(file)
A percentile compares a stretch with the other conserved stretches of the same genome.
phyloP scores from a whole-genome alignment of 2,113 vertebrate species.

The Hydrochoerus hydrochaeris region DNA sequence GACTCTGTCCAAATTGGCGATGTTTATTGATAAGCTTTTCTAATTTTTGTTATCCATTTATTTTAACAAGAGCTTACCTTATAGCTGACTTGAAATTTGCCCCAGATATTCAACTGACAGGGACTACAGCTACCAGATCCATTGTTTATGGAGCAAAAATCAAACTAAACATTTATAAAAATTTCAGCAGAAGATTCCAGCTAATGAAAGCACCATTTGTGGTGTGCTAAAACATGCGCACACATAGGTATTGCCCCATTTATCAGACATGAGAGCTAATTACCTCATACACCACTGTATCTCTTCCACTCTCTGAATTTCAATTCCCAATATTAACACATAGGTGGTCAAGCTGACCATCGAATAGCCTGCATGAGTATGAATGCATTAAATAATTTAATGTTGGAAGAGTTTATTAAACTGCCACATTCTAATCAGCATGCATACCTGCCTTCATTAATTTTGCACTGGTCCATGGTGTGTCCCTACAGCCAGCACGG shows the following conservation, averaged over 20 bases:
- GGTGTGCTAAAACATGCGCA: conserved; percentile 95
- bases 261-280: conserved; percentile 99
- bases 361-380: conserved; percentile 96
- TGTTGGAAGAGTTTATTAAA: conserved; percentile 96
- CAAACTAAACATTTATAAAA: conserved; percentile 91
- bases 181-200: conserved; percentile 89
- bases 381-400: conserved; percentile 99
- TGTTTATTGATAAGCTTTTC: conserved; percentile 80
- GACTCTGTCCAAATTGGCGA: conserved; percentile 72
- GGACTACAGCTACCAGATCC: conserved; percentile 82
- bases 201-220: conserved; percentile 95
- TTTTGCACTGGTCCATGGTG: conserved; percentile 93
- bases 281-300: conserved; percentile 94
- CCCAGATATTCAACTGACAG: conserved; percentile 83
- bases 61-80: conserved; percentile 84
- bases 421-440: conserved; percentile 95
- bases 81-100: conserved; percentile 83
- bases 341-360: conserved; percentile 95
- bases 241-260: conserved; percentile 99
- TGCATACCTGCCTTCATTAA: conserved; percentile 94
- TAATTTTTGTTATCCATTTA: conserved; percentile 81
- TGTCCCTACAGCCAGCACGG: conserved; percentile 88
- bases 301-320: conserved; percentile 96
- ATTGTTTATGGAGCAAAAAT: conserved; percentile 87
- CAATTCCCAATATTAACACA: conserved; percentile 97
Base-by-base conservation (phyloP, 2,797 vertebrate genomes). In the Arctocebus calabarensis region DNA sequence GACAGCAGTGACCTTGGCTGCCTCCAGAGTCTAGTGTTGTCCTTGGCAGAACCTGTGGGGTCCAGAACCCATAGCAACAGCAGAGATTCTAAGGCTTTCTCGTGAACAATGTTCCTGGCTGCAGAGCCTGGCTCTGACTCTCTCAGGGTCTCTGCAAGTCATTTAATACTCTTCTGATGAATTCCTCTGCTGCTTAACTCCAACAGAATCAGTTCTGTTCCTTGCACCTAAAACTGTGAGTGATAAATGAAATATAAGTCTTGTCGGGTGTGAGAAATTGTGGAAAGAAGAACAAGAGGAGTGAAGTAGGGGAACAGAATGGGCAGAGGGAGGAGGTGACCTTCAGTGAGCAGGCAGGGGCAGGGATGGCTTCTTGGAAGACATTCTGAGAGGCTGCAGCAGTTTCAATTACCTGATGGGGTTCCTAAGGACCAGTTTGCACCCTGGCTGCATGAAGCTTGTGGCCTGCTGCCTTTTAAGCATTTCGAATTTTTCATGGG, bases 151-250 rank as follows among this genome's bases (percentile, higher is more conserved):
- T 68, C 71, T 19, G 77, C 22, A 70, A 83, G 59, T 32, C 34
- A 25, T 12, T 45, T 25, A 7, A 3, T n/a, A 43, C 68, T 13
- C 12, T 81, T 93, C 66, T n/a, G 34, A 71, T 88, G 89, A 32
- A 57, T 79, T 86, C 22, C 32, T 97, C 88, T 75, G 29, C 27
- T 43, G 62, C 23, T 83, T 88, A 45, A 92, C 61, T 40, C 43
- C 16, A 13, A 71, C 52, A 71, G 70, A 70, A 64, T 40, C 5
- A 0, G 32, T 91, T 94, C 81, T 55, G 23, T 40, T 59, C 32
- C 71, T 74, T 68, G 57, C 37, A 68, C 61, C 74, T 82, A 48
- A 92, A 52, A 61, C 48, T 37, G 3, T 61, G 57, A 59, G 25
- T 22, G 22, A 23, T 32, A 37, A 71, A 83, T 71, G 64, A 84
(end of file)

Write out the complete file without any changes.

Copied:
A percentile compares a stretch with the other conserved stretches of the same genome.
phyloP scores from a whole-genome alignment of 2,113 vertebrate species.

The Hydrochoerus hydrochaeris region DNA sequence GACTCTGTCCAAATTGGCGATGTTTATTGATAAGCTTTTCTAATTTTTGTTATCCATTTATTTTAACAAGAGCTTACCTTATAGCTGACTTGAAATTTGCCCCAGATATTCAACTGACAGGGACTACAGCTACCAGATCCATTGTTTATGGAGCAAAAATCAAACTAAACATTTATAAAAATTTCAGCAGAAGATTCCAGCTAATGAAAGCACCATTTGTGGTGTGCTAAAACATGCGCACACATAGGTATTGCCCCATTTATCAGACATGAGAGCTAATTACCTCATACACCACTGTATCTCTTCCACTCTCTGAATTTCAATTCCCAATATTAACACATAGGTGGTCAAGCTGACCATCGAATAGCCTGCATGAGTATGAATGCATTAAATAATTTAATGTTGGAAGAGTTTATTAAACTGCCACATTCTAATCAGCATGCATACCTGCCTTCATTAATTTTGCACTGGTCCATGGTGTGTCCCTACAGCCAGCACGG shows the following conservation, averaged over 20 bases:
- GGTGTGCTAAAACATGCGCA: conserved; percentile 95
- bases 261-280: conserved; percentile 99
- bases 361-380: conserved; percentile 96
- TGTTGGAAGAGTTTATTAAA: conserved; percentile 96
- CAAACTAAACATTTATAAAA: conserved; percentile 91
- bases 181-200: conserved; percentile 89
- bases 381-400: conserved; percentile 99
- TGTTTATTGATAAGCTTTTC: conserved; percentile 80
- GACTCTGTCCAAATTGGCGA: conserved; percentile 72
- GGACTACAGCTACCAGATCC: conserved; percentile 82
- bases 201-220: conserved; percentile 95
- TTTTGCACTGGTCCATGGTG: conserved; percentile 93
- bases 281-300: conserved; percentile 94
- CCCAGATATTCAACTGACAG: conserved; percentile 83
- bases 61-80: conserved; percentile 84
- bases 421-440: conserved; percentile 95
- bases 81-100: conserved; percentile 83
- bases 341-360: conserved; percentile 95
- bases 241-260: conserved; percentile 99
- TGCATACCTGCCTTCATTAA: conserved; percentile 94
- TAATTTTTGTTATCCATTTA: conserved; percentile 81
- TGTCCCTACAGCCAGCACGG: conserved; percentile 88
- bases 301-320: conserved; percentile 96
- ATTGTTTATGGAGCAAAAAT: conserved; percentile 87
- CAATTCCCAATATTAACACA: conserved; percentile 97
Base-by-base conservation (phyloP, 2,797 vertebrate genomes). In the Arctocebus calabarensis region DNA sequence GACAGCAGTGACCTTGGCTGCCTCCAGAGTCTAGTGTTGTCCTTGGCAGAACCTGTGGGGTCCAGAACCCATAGCAACAGCAGAGATTCTAAGGCTTTCTCGTGAACAATGTTCCTGGCTGCAGAGCCTGGCTCTGACTCTCTCAGGGTCTCTGCAAGTCATTTAATACTCTTCTGATGAATTCCTCTGCTGCTTAACTCCAACAGAATCAGTTCTGTTCCTTGCACCTAAAACTGTGAGTGATAAATGAAATATAAGTCTTGTCGGGTGTGAGAAATTGTGGAAAGAAGAACAAGAGGAGTGAAGTAGGGGAACAGAATGGGCAGAGGGAGGAGGTGACCTTCAGTGAGCAGGCAGGGGCAGGGATGGCTTCTTGGAAGACATTCTGAGAGGCTGCAGCAGTTTCAATTACCTGATGGGGTTCCTAAGGACCAGTTTGCACCCTGGCTGCATGAAGCTTGTGGCCTGCTGCCTTTTAAGCATTTCGAATTTTTCATGGG, bases 151-250 rank as follows among this genome's bases (percentile, higher is more conserved):
- T 68, C 71, T 19, G 77, C 22, A 70, A 83, G 59, T 32, C 34
- A 25, T 12, T 45, T 25, A 7, A 3, T n/a, A 43, C 68, T 13
- C 12, T 81, T 93, C 66, T n/a, G 34, A 71, T 88, G 89, A 32
- A 57, T 79, T 86, C 22, C 32, T 97, C 88, T 75, G 29, C 27
- T 43, G 62, C 23, T 83, T 88, A 45, A 92, C 61, T 40, C 43
- C 16, A 13, A 71, C 52, A 71, G 70, A 70, A 64, T 40, C 5
- A 0, G 32, T 91, T 94, C 81, T 55, G 23, T 40, T 59, C 32
- C 71, T 74, T 68, G 57, C 37, A 68, C 61, C 74, T 82, A 48
- A 92, A 52, A 61, C 48, T 37, G 3, T 61, G 57, A 59, G 25
- T 22, G 22, A 23, T 32, A 37, A 71, A 83, T 71, G 64, A 84